Twin brothers Arab and Tarzan Nasser’s first film, the intriguing, Gaza-set Dégradé, was almost entirely confined to a hair salon as a pitched battle erupted outside on the street, wringing great drama and more than a few unvarnished truth from the workers and customers trapped inside.
For their follow-up, Gaza Mon Amour, the pair have expanded their scope considerably. But while it roams more freely around the crumbling streets of that hotly contested, barricaded and bombarded strip, it never loses sight of its predecessor’s laser-like focus on everyday lives making do amid great political turmoil.
Our guide to this world is Issa (Salim Dau), a fisherman with an eye for eking comedy out of absurd reality. He sneaks out into the three-mile strip of sea allowed to Gaza by the Israeli occupation in the dead of night, catching what he can without a licence. There’s a careworn charm to the man as he shoos away his meddling sister (Manal Awad), insisting he will fix up his own future. That involves wooing dressmaker Siham (played by Hiam Abbass, Succession’s marvellous matriarch), who in turn, struggles with her perma-eye-rolling, seriously cool daughter Leila (Maisa Abd Elhadi), and the young woman’s desire to get the hell out.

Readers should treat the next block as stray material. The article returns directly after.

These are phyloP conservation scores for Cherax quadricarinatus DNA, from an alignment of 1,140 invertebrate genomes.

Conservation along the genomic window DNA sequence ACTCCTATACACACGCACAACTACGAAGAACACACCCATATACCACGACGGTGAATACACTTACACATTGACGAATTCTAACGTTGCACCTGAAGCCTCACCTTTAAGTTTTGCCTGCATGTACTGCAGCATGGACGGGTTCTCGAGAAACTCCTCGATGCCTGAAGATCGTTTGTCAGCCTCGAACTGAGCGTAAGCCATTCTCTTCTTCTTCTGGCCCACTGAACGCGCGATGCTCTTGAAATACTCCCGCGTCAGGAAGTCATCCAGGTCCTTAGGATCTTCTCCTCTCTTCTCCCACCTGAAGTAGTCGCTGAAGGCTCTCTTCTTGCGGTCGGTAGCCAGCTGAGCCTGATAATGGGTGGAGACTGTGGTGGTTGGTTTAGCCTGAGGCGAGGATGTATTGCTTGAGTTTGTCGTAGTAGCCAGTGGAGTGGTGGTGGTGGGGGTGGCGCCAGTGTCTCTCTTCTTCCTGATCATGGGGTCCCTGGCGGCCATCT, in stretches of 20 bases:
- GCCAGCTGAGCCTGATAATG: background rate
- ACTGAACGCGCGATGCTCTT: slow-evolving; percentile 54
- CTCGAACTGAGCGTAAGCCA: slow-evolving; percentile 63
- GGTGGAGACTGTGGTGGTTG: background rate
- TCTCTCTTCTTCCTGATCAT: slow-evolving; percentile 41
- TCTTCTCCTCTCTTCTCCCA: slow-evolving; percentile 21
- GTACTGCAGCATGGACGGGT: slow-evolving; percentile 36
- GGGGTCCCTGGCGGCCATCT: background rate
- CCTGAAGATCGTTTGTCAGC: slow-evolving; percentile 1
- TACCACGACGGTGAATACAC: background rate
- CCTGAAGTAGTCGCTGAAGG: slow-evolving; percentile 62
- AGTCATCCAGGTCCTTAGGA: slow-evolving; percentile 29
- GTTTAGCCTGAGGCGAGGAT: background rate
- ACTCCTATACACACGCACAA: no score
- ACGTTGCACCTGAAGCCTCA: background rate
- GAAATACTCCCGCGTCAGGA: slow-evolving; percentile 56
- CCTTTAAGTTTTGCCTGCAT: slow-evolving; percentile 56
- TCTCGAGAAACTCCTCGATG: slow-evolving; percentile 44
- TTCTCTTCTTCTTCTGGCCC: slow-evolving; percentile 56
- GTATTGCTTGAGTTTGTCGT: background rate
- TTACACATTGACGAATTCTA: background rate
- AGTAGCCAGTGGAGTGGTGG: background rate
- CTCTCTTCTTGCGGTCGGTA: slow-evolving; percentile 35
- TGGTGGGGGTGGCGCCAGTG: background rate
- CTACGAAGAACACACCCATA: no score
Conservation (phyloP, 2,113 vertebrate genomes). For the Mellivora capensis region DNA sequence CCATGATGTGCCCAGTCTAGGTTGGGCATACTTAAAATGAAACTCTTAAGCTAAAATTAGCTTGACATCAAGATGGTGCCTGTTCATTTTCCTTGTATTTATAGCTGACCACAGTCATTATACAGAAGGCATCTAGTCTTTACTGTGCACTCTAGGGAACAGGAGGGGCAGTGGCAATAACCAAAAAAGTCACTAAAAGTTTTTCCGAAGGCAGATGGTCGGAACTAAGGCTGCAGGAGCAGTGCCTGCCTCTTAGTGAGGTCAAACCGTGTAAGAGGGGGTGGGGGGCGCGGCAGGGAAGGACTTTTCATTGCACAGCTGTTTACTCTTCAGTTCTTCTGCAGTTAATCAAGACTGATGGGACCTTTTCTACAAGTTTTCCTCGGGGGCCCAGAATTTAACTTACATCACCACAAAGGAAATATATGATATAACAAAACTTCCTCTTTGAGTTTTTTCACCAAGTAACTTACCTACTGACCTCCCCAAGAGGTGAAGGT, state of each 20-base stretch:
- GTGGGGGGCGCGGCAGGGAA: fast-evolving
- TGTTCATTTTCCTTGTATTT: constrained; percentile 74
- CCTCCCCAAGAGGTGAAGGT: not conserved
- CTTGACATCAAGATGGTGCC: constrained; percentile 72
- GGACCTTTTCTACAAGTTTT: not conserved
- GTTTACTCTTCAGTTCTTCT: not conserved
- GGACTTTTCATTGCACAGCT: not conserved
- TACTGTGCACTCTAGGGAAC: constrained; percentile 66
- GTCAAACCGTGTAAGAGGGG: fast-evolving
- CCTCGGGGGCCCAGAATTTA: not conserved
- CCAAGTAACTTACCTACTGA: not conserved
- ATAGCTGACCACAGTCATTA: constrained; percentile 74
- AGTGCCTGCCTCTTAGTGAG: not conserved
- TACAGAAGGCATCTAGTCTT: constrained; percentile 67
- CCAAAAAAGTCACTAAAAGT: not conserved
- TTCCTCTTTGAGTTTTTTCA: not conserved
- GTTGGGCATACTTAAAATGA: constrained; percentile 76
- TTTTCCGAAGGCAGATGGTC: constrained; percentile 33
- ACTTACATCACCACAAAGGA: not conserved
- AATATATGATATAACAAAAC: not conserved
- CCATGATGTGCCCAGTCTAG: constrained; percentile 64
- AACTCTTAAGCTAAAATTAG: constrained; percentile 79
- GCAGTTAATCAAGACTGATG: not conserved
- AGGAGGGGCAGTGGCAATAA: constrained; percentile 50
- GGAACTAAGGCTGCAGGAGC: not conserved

Never taking itself too seriously, but without shying away from the more troubling facets of life in Gaza, the film offers a farcical tone, mocking martial endeavour and indulging in a fun subplot. Recalling Call Me By Your Name, a submerged statue of Greek god Apollo materialises in Issa’s nets one night. Forget talk of cultural importance and museums, however. All anyone wants to know is how much they can sell it for, give or take the muscularly marbled Adonis’s missing you know what. Issa has a fight on his hands to secure his stake. Sweet and silly, mournful and hopeful, the Nassers show there’s more to Gaza than news reports depict.